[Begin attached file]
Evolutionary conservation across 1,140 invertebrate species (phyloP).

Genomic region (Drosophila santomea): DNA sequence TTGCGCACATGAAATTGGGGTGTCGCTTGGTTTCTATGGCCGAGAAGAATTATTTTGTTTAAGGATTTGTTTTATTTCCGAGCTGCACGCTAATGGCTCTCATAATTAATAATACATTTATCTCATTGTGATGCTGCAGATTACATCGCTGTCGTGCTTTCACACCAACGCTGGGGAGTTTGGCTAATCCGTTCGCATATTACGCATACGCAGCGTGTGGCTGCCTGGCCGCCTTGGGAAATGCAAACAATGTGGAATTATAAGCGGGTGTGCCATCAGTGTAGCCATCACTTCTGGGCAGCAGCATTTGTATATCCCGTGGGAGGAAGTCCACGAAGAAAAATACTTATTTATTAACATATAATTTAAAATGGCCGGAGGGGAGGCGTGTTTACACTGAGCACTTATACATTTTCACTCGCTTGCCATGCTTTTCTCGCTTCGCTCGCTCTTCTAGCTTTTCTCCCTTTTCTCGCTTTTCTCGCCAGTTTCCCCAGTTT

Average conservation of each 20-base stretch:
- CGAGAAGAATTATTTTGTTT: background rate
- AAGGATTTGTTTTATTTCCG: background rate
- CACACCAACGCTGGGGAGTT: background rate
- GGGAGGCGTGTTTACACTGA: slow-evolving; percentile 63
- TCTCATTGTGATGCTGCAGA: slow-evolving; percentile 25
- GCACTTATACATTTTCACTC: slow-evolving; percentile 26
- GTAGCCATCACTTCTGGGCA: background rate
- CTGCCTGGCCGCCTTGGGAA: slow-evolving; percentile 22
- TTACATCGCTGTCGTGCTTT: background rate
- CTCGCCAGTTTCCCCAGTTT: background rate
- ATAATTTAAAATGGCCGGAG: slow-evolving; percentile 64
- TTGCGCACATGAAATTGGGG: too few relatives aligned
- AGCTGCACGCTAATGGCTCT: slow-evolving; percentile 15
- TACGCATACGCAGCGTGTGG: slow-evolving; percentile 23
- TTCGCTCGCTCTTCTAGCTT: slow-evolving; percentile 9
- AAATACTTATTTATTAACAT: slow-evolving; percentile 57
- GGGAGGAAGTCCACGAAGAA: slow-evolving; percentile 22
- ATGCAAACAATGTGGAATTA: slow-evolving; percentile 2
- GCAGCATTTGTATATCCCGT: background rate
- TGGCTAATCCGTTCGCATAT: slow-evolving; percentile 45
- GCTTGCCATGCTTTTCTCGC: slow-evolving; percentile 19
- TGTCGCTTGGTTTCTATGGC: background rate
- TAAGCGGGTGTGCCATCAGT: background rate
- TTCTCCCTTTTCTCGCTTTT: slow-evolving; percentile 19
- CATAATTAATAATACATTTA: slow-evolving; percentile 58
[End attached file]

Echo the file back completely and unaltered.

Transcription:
Evolutionary conservation across 1,140 invertebrate species (phyloP).

Genomic region (Drosophila santomea): DNA sequence TTGCGCACATGAAATTGGGGTGTCGCTTGGTTTCTATGGCCGAGAAGAATTATTTTGTTTAAGGATTTGTTTTATTTCCGAGCTGCACGCTAATGGCTCTCATAATTAATAATACATTTATCTCATTGTGATGCTGCAGATTACATCGCTGTCGTGCTTTCACACCAACGCTGGGGAGTTTGGCTAATCCGTTCGCATATTACGCATACGCAGCGTGTGGCTGCCTGGCCGCCTTGGGAAATGCAAACAATGTGGAATTATAAGCGGGTGTGCCATCAGTGTAGCCATCACTTCTGGGCAGCAGCATTTGTATATCCCGTGGGAGGAAGTCCACGAAGAAAAATACTTATTTATTAACATATAATTTAAAATGGCCGGAGGGGAGGCGTGTTTACACTGAGCACTTATACATTTTCACTCGCTTGCCATGCTTTTCTCGCTTCGCTCGCTCTTCTAGCTTTTCTCCCTTTTCTCGCTTTTCTCGCCAGTTTCCCCAGTTT

Average conservation of each 20-base stretch:
- CGAGAAGAATTATTTTGTTT: background rate
- AAGGATTTGTTTTATTTCCG: background rate
- CACACCAACGCTGGGGAGTT: background rate
- GGGAGGCGTGTTTACACTGA: slow-evolving; percentile 63
- TCTCATTGTGATGCTGCAGA: slow-evolving; percentile 25
- GCACTTATACATTTTCACTC: slow-evolving; percentile 26
- GTAGCCATCACTTCTGGGCA: background rate
- CTGCCTGGCCGCCTTGGGAA: slow-evolving; percentile 22
- TTACATCGCTGTCGTGCTTT: background rate
- CTCGCCAGTTTCCCCAGTTT: background rate
- ATAATTTAAAATGGCCGGAG: slow-evolving; percentile 64
- TTGCGCACATGAAATTGGGG: too few relatives aligned
- AGCTGCACGCTAATGGCTCT: slow-evolving; percentile 15
- TACGCATACGCAGCGTGTGG: slow-evolving; percentile 23
- TTCGCTCGCTCTTCTAGCTT: slow-evolving; percentile 9
- AAATACTTATTTATTAACAT: slow-evolving; percentile 57
- GGGAGGAAGTCCACGAAGAA: slow-evolving; percentile 22
- ATGCAAACAATGTGGAATTA: slow-evolving; percentile 2
- GCAGCATTTGTATATCCCGT: background rate
- TGGCTAATCCGTTCGCATAT: slow-evolving; percentile 45
- GCTTGCCATGCTTTTCTCGC: slow-evolving; percentile 19
- TGTCGCTTGGTTTCTATGGC: background rate
- TAAGCGGGTGTGCCATCAGT: background rate
- TTCTCCCTTTTCTCGCTTTT: slow-evolving; percentile 19
- CATAATTAATAATACATTTA: slow-evolving; percentile 58